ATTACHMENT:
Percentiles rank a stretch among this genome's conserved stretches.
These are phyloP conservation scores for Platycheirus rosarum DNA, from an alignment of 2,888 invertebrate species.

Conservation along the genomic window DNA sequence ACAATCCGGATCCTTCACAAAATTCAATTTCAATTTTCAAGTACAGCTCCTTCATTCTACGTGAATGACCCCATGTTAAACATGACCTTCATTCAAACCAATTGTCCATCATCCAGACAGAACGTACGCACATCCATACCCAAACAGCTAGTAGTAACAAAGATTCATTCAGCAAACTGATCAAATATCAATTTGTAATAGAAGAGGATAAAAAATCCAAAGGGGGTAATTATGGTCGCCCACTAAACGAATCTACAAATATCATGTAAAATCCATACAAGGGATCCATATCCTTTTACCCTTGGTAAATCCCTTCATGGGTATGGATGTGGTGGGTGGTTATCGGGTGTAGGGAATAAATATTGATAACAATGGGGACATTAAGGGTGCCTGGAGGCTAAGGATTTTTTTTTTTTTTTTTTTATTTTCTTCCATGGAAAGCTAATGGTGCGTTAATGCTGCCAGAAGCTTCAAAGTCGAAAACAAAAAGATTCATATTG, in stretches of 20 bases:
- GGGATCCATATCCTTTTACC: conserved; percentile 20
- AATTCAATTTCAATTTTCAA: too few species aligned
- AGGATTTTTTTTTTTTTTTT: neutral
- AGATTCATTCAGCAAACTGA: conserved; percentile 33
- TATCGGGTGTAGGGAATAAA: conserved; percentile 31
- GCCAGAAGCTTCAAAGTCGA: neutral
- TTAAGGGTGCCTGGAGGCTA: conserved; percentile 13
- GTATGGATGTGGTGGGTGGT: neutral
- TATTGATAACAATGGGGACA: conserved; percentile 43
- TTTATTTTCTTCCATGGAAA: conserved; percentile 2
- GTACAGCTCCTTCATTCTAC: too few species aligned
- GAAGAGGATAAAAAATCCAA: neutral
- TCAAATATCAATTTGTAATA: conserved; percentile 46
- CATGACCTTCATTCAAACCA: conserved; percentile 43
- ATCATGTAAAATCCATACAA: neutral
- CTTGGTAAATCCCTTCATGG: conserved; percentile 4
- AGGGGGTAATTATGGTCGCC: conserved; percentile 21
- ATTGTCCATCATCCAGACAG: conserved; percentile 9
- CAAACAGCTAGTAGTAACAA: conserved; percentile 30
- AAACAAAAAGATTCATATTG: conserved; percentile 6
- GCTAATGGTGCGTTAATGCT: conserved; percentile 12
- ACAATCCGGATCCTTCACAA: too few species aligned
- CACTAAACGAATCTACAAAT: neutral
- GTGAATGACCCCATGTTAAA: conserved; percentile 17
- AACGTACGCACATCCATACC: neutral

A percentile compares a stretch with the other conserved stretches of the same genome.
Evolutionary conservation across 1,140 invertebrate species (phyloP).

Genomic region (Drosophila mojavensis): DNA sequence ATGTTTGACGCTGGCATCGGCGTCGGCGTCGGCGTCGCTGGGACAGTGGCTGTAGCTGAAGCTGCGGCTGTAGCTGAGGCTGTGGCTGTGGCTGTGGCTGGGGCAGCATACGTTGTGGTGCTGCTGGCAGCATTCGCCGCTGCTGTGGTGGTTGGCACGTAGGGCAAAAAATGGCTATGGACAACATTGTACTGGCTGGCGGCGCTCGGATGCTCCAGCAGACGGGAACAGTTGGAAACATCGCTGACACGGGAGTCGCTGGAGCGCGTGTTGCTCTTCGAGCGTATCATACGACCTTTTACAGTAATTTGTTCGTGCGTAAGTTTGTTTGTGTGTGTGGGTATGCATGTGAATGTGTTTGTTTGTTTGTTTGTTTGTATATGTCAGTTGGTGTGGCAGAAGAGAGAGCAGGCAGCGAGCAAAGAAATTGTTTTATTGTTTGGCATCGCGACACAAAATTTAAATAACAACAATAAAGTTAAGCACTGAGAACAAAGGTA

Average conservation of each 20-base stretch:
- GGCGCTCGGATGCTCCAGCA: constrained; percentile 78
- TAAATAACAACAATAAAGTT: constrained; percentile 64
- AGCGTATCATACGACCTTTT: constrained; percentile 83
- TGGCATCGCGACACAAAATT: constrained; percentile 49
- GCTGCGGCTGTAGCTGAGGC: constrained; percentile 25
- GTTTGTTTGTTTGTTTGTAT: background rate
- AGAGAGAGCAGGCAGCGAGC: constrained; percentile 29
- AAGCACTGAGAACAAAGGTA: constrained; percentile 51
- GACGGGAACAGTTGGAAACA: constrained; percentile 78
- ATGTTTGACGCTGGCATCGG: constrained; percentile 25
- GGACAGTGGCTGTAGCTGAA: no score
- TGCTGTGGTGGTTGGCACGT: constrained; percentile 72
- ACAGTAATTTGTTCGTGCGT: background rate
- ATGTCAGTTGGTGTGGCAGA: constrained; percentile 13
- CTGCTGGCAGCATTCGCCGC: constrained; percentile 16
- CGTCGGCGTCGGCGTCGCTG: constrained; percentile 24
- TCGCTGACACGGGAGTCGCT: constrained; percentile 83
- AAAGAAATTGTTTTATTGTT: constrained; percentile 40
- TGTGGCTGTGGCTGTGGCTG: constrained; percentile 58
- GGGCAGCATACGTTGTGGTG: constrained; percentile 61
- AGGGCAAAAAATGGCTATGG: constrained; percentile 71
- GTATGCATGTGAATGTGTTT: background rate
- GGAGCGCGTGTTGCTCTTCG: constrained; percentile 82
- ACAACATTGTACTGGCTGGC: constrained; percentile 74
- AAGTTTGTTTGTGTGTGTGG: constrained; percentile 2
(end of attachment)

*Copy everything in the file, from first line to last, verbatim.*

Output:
Percentiles rank a stretch among this genome's conserved stretches.
These are phyloP conservation scores for Platycheirus rosarum DNA, from an alignment of 2,888 invertebrate species.

Conservation along the genomic window DNA sequence ACAATCCGGATCCTTCACAAAATTCAATTTCAATTTTCAAGTACAGCTCCTTCATTCTACGTGAATGACCCCATGTTAAACATGACCTTCATTCAAACCAATTGTCCATCATCCAGACAGAACGTACGCACATCCATACCCAAACAGCTAGTAGTAACAAAGATTCATTCAGCAAACTGATCAAATATCAATTTGTAATAGAAGAGGATAAAAAATCCAAAGGGGGTAATTATGGTCGCCCACTAAACGAATCTACAAATATCATGTAAAATCCATACAAGGGATCCATATCCTTTTACCCTTGGTAAATCCCTTCATGGGTATGGATGTGGTGGGTGGTTATCGGGTGTAGGGAATAAATATTGATAACAATGGGGACATTAAGGGTGCCTGGAGGCTAAGGATTTTTTTTTTTTTTTTTTTATTTTCTTCCATGGAAAGCTAATGGTGCGTTAATGCTGCCAGAAGCTTCAAAGTCGAAAACAAAAAGATTCATATTG, in stretches of 20 bases:
- GGGATCCATATCCTTTTACC: conserved; percentile 20
- AATTCAATTTCAATTTTCAA: too few species aligned
- AGGATTTTTTTTTTTTTTTT: neutral
- AGATTCATTCAGCAAACTGA: conserved; percentile 33
- TATCGGGTGTAGGGAATAAA: conserved; percentile 31
- GCCAGAAGCTTCAAAGTCGA: neutral
- TTAAGGGTGCCTGGAGGCTA: conserved; percentile 13
- GTATGGATGTGGTGGGTGGT: neutral
- TATTGATAACAATGGGGACA: conserved; percentile 43
- TTTATTTTCTTCCATGGAAA: conserved; percentile 2
- GTACAGCTCCTTCATTCTAC: too few species aligned
- GAAGAGGATAAAAAATCCAA: neutral
- TCAAATATCAATTTGTAATA: conserved; percentile 46
- CATGACCTTCATTCAAACCA: conserved; percentile 43
- ATCATGTAAAATCCATACAA: neutral
- CTTGGTAAATCCCTTCATGG: conserved; percentile 4
- AGGGGGTAATTATGGTCGCC: conserved; percentile 21
- ATTGTCCATCATCCAGACAG: conserved; percentile 9
- CAAACAGCTAGTAGTAACAA: conserved; percentile 30
- AAACAAAAAGATTCATATTG: conserved; percentile 6
- GCTAATGGTGCGTTAATGCT: conserved; percentile 12
- ACAATCCGGATCCTTCACAA: too few species aligned
- CACTAAACGAATCTACAAAT: neutral
- GTGAATGACCCCATGTTAAA: conserved; percentile 17
- AACGTACGCACATCCATACC: neutral

A percentile compares a stretch with the other conserved stretches of the same genome.
Evolutionary conservation across 1,140 invertebrate species (phyloP).

Genomic region (Drosophila mojavensis): DNA sequence ATGTTTGACGCTGGCATCGGCGTCGGCGTCGGCGTCGCTGGGACAGTGGCTGTAGCTGAAGCTGCGGCTGTAGCTGAGGCTGTGGCTGTGGCTGTGGCTGGGGCAGCATACGTTGTGGTGCTGCTGGCAGCATTCGCCGCTGCTGTGGTGGTTGGCACGTAGGGCAAAAAATGGCTATGGACAACATTGTACTGGCTGGCGGCGCTCGGATGCTCCAGCAGACGGGAACAGTTGGAAACATCGCTGACACGGGAGTCGCTGGAGCGCGTGTTGCTCTTCGAGCGTATCATACGACCTTTTACAGTAATTTGTTCGTGCGTAAGTTTGTTTGTGTGTGTGGGTATGCATGTGAATGTGTTTGTTTGTTTGTTTGTTTGTATATGTCAGTTGGTGTGGCAGAAGAGAGAGCAGGCAGCGAGCAAAGAAATTGTTTTATTGTTTGGCATCGCGACACAAAATTTAAATAACAACAATAAAGTTAAGCACTGAGAACAAAGGTA

Average conservation of each 20-base stretch:
- GGCGCTCGGATGCTCCAGCA: constrained; percentile 78
- TAAATAACAACAATAAAGTT: constrained; percentile 64
- AGCGTATCATACGACCTTTT: constrained; percentile 83
- TGGCATCGCGACACAAAATT: constrained; percentile 49
- GCTGCGGCTGTAGCTGAGGC: constrained; percentile 25
- GTTTGTTTGTTTGTTTGTAT: background rate
- AGAGAGAGCAGGCAGCGAGC: constrained; percentile 29
- AAGCACTGAGAACAAAGGTA: constrained; percentile 51
- GACGGGAACAGTTGGAAACA: constrained; percentile 78
- ATGTTTGACGCTGGCATCGG: constrained; percentile 25
- GGACAGTGGCTGTAGCTGAA: no score
- TGCTGTGGTGGTTGGCACGT: constrained; percentile 72
- ACAGTAATTTGTTCGTGCGT: background rate
- ATGTCAGTTGGTGTGGCAGA: constrained; percentile 13
- CTGCTGGCAGCATTCGCCGC: constrained; percentile 16
- CGTCGGCGTCGGCGTCGCTG: constrained; percentile 24
- TCGCTGACACGGGAGTCGCT: constrained; percentile 83
- AAAGAAATTGTTTTATTGTT: constrained; percentile 40
- TGTGGCTGTGGCTGTGGCTG: constrained; percentile 58
- GGGCAGCATACGTTGTGGTG: constrained; percentile 61
- AGGGCAAAAAATGGCTATGG: constrained; percentile 71
- GTATGCATGTGAATGTGTTT: background rate
- GGAGCGCGTGTTGCTCTTCG: constrained; percentile 82
- ACAACATTGTACTGGCTGGC: constrained; percentile 74
- AAGTTTGTTTGTGTGTGTGG: constrained; percentile 2